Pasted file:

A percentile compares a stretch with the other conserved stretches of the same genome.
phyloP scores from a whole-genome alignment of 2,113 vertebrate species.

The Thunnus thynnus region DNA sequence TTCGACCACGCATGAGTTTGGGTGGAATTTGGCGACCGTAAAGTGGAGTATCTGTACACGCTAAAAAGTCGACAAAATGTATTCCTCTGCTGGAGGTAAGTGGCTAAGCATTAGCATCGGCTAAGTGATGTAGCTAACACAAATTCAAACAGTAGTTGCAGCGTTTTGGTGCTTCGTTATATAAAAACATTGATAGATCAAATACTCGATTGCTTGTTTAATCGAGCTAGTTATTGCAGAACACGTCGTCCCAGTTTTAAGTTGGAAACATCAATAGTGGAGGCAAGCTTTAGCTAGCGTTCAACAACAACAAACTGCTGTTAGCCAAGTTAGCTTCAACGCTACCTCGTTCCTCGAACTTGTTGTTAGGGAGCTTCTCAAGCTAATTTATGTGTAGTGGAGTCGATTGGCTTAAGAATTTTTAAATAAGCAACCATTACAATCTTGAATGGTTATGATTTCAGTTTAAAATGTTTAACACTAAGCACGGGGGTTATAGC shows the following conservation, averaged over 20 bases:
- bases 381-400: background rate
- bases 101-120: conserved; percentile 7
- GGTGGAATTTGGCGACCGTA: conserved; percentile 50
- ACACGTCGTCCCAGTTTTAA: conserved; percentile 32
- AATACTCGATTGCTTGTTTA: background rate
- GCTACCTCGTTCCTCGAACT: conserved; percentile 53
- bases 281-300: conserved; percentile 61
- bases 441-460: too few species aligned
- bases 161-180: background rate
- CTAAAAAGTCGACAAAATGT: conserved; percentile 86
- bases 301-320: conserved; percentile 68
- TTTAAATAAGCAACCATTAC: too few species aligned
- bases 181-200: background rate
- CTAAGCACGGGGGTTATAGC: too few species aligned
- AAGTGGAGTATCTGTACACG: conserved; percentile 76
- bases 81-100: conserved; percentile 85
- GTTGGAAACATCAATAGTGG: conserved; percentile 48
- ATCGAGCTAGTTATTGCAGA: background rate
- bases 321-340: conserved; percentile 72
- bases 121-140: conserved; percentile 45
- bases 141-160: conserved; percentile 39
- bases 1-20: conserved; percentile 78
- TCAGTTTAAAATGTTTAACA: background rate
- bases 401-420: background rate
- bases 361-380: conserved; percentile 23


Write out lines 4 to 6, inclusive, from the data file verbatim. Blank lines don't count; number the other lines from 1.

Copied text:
- bases 381-400: background rate
- bases 101-120: conserved; percentile 7
- GGTGGAATTTGGCGACCGTA: conserved; percentile 50